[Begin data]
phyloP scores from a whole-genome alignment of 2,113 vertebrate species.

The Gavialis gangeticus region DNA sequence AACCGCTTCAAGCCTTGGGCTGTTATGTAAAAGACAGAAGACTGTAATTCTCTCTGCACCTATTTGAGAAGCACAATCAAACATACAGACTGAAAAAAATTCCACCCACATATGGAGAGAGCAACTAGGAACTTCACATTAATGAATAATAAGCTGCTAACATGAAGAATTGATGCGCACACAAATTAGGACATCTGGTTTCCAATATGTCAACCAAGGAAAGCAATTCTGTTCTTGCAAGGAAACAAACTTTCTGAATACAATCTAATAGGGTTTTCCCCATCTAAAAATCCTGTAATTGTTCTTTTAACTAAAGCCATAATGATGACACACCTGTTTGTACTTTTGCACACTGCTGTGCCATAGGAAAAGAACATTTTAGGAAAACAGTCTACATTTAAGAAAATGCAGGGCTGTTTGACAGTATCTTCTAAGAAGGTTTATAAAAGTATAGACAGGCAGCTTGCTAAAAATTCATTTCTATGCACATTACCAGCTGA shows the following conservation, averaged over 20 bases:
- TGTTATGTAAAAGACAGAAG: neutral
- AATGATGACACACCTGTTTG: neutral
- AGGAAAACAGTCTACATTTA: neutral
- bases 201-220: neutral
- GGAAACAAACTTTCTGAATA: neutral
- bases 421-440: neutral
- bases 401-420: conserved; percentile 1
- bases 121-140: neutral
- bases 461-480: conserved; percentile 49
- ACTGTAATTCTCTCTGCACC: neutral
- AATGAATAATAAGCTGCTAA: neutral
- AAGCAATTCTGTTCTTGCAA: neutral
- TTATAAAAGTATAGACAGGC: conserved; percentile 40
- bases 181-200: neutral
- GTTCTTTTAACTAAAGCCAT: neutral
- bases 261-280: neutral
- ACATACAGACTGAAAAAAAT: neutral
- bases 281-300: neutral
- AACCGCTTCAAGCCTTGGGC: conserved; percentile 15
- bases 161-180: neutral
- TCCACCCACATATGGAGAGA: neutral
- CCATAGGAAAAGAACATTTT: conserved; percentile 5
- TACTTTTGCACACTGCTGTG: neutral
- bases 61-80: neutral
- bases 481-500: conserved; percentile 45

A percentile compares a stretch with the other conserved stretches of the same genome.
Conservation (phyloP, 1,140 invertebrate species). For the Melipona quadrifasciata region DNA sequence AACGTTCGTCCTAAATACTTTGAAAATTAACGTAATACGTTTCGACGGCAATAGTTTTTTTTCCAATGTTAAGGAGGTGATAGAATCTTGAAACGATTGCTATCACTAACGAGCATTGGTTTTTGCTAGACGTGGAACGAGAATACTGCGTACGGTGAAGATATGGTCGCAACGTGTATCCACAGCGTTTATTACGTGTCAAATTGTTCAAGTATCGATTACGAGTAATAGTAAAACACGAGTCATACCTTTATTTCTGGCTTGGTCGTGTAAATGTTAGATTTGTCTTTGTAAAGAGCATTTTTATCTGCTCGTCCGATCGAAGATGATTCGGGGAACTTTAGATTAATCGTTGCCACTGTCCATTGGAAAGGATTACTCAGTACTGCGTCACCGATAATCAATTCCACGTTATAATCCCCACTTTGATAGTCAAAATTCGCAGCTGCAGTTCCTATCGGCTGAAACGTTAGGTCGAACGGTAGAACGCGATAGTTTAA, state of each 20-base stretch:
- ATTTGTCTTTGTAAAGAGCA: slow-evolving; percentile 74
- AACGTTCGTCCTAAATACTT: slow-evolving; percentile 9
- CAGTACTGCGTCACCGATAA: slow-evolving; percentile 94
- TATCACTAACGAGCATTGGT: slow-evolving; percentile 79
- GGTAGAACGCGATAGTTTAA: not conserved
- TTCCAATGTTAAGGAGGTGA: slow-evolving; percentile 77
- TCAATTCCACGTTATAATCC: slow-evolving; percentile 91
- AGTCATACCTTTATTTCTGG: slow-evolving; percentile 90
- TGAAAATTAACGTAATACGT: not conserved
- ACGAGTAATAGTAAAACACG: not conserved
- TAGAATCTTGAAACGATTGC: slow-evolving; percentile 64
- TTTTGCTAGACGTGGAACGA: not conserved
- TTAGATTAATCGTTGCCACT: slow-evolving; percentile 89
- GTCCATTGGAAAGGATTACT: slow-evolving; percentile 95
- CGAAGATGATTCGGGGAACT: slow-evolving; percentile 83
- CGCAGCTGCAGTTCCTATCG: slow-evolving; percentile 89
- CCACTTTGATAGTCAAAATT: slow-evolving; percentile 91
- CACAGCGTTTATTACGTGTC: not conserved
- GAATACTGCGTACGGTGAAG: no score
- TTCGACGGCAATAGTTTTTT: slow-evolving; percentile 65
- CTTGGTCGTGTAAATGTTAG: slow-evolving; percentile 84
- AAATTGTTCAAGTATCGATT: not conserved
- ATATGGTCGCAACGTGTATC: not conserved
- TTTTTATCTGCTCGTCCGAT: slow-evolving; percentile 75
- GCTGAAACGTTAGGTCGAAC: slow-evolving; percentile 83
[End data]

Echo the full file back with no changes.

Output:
phyloP scores from a whole-genome alignment of 2,113 vertebrate species.

The Gavialis gangeticus region DNA sequence AACCGCTTCAAGCCTTGGGCTGTTATGTAAAAGACAGAAGACTGTAATTCTCTCTGCACCTATTTGAGAAGCACAATCAAACATACAGACTGAAAAAAATTCCACCCACATATGGAGAGAGCAACTAGGAACTTCACATTAATGAATAATAAGCTGCTAACATGAAGAATTGATGCGCACACAAATTAGGACATCTGGTTTCCAATATGTCAACCAAGGAAAGCAATTCTGTTCTTGCAAGGAAACAAACTTTCTGAATACAATCTAATAGGGTTTTCCCCATCTAAAAATCCTGTAATTGTTCTTTTAACTAAAGCCATAATGATGACACACCTGTTTGTACTTTTGCACACTGCTGTGCCATAGGAAAAGAACATTTTAGGAAAACAGTCTACATTTAAGAAAATGCAGGGCTGTTTGACAGTATCTTCTAAGAAGGTTTATAAAAGTATAGACAGGCAGCTTGCTAAAAATTCATTTCTATGCACATTACCAGCTGA shows the following conservation, averaged over 20 bases:
- TGTTATGTAAAAGACAGAAG: neutral
- AATGATGACACACCTGTTTG: neutral
- AGGAAAACAGTCTACATTTA: neutral
- bases 201-220: neutral
- GGAAACAAACTTTCTGAATA: neutral
- bases 421-440: neutral
- bases 401-420: conserved; percentile 1
- bases 121-140: neutral
- bases 461-480: conserved; percentile 49
- ACTGTAATTCTCTCTGCACC: neutral
- AATGAATAATAAGCTGCTAA: neutral
- AAGCAATTCTGTTCTTGCAA: neutral
- TTATAAAAGTATAGACAGGC: conserved; percentile 40
- bases 181-200: neutral
- GTTCTTTTAACTAAAGCCAT: neutral
- bases 261-280: neutral
- ACATACAGACTGAAAAAAAT: neutral
- bases 281-300: neutral
- AACCGCTTCAAGCCTTGGGC: conserved; percentile 15
- bases 161-180: neutral
- TCCACCCACATATGGAGAGA: neutral
- CCATAGGAAAAGAACATTTT: conserved; percentile 5
- TACTTTTGCACACTGCTGTG: neutral
- bases 61-80: neutral
- bases 481-500: conserved; percentile 45

A percentile compares a stretch with the other conserved stretches of the same genome.
Conservation (phyloP, 1,140 invertebrate species). For the Melipona quadrifasciata region DNA sequence AACGTTCGTCCTAAATACTTTGAAAATTAACGTAATACGTTTCGACGGCAATAGTTTTTTTTCCAATGTTAAGGAGGTGATAGAATCTTGAAACGATTGCTATCACTAACGAGCATTGGTTTTTGCTAGACGTGGAACGAGAATACTGCGTACGGTGAAGATATGGTCGCAACGTGTATCCACAGCGTTTATTACGTGTCAAATTGTTCAAGTATCGATTACGAGTAATAGTAAAACACGAGTCATACCTTTATTTCTGGCTTGGTCGTGTAAATGTTAGATTTGTCTTTGTAAAGAGCATTTTTATCTGCTCGTCCGATCGAAGATGATTCGGGGAACTTTAGATTAATCGTTGCCACTGTCCATTGGAAAGGATTACTCAGTACTGCGTCACCGATAATCAATTCCACGTTATAATCCCCACTTTGATAGTCAAAATTCGCAGCTGCAGTTCCTATCGGCTGAAACGTTAGGTCGAACGGTAGAACGCGATAGTTTAA, state of each 20-base stretch:
- ATTTGTCTTTGTAAAGAGCA: slow-evolving; percentile 74
- AACGTTCGTCCTAAATACTT: slow-evolving; percentile 9
- CAGTACTGCGTCACCGATAA: slow-evolving; percentile 94
- TATCACTAACGAGCATTGGT: slow-evolving; percentile 79
- GGTAGAACGCGATAGTTTAA: not conserved
- TTCCAATGTTAAGGAGGTGA: slow-evolving; percentile 77
- TCAATTCCACGTTATAATCC: slow-evolving; percentile 91
- AGTCATACCTTTATTTCTGG: slow-evolving; percentile 90
- TGAAAATTAACGTAATACGT: not conserved
- ACGAGTAATAGTAAAACACG: not conserved
- TAGAATCTTGAAACGATTGC: slow-evolving; percentile 64
- TTTTGCTAGACGTGGAACGA: not conserved
- TTAGATTAATCGTTGCCACT: slow-evolving; percentile 89
- GTCCATTGGAAAGGATTACT: slow-evolving; percentile 95
- CGAAGATGATTCGGGGAACT: slow-evolving; percentile 83
- CGCAGCTGCAGTTCCTATCG: slow-evolving; percentile 89
- CCACTTTGATAGTCAAAATT: slow-evolving; percentile 91
- CACAGCGTTTATTACGTGTC: not conserved
- GAATACTGCGTACGGTGAAG: no score
- TTCGACGGCAATAGTTTTTT: slow-evolving; percentile 65
- CTTGGTCGTGTAAATGTTAG: slow-evolving; percentile 84
- AAATTGTTCAAGTATCGATT: not conserved
- ATATGGTCGCAACGTGTATC: not conserved
- TTTTTATCTGCTCGTCCGAT: slow-evolving; percentile 75
- GCTGAAACGTTAGGTCGAAC: slow-evolving; percentile 83